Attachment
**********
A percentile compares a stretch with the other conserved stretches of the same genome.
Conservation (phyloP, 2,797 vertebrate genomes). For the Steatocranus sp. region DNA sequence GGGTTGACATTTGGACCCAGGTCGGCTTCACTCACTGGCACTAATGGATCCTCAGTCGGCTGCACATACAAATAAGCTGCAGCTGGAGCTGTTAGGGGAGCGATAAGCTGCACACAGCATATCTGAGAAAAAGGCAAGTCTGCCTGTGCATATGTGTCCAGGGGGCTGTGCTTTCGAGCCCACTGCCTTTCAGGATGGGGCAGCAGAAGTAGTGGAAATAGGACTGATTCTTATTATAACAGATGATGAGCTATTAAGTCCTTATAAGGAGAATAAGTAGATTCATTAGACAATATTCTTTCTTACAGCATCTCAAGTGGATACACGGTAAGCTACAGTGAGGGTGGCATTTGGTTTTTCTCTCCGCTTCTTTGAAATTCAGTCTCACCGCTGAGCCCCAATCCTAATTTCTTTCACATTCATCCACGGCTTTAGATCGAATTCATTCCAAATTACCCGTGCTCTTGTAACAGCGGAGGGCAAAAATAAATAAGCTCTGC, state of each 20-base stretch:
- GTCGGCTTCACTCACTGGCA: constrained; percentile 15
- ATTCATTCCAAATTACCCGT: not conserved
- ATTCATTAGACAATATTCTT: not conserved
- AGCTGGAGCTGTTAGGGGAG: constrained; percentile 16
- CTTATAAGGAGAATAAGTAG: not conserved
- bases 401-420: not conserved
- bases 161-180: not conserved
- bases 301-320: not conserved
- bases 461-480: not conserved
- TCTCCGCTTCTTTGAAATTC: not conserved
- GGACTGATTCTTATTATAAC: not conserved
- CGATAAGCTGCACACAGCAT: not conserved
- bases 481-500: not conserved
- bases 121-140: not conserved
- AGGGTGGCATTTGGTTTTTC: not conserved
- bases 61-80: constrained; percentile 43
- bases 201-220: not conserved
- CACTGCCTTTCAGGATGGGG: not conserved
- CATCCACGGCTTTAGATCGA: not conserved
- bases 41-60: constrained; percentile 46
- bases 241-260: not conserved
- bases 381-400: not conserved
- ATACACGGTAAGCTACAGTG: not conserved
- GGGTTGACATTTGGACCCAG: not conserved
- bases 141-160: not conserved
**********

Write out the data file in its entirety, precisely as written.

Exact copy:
A percentile compares a stretch with the other conserved stretches of the same genome.
Conservation (phyloP, 2,797 vertebrate genomes). For the Steatocranus sp. region DNA sequence GGGTTGACATTTGGACCCAGGTCGGCTTCACTCACTGGCACTAATGGATCCTCAGTCGGCTGCACATACAAATAAGCTGCAGCTGGAGCTGTTAGGGGAGCGATAAGCTGCACACAGCATATCTGAGAAAAAGGCAAGTCTGCCTGTGCATATGTGTCCAGGGGGCTGTGCTTTCGAGCCCACTGCCTTTCAGGATGGGGCAGCAGAAGTAGTGGAAATAGGACTGATTCTTATTATAACAGATGATGAGCTATTAAGTCCTTATAAGGAGAATAAGTAGATTCATTAGACAATATTCTTTCTTACAGCATCTCAAGTGGATACACGGTAAGCTACAGTGAGGGTGGCATTTGGTTTTTCTCTCCGCTTCTTTGAAATTCAGTCTCACCGCTGAGCCCCAATCCTAATTTCTTTCACATTCATCCACGGCTTTAGATCGAATTCATTCCAAATTACCCGTGCTCTTGTAACAGCGGAGGGCAAAAATAAATAAGCTCTGC, state of each 20-base stretch:
- GTCGGCTTCACTCACTGGCA: constrained; percentile 15
- ATTCATTCCAAATTACCCGT: not conserved
- ATTCATTAGACAATATTCTT: not conserved
- AGCTGGAGCTGTTAGGGGAG: constrained; percentile 16
- CTTATAAGGAGAATAAGTAG: not conserved
- bases 401-420: not conserved
- bases 161-180: not conserved
- bases 301-320: not conserved
- bases 461-480: not conserved
- TCTCCGCTTCTTTGAAATTC: not conserved
- GGACTGATTCTTATTATAAC: not conserved
- CGATAAGCTGCACACAGCAT: not conserved
- bases 481-500: not conserved
- bases 121-140: not conserved
- AGGGTGGCATTTGGTTTTTC: not conserved
- bases 61-80: constrained; percentile 43
- bases 201-220: not conserved
- CACTGCCTTTCAGGATGGGG: not conserved
- CATCCACGGCTTTAGATCGA: not conserved
- bases 41-60: constrained; percentile 46
- bases 241-260: not conserved
- bases 381-400: not conserved
- ATACACGGTAAGCTACAGTG: not conserved
- GGGTTGACATTTGGACCCAG: not conserved
- bases 141-160: not conserved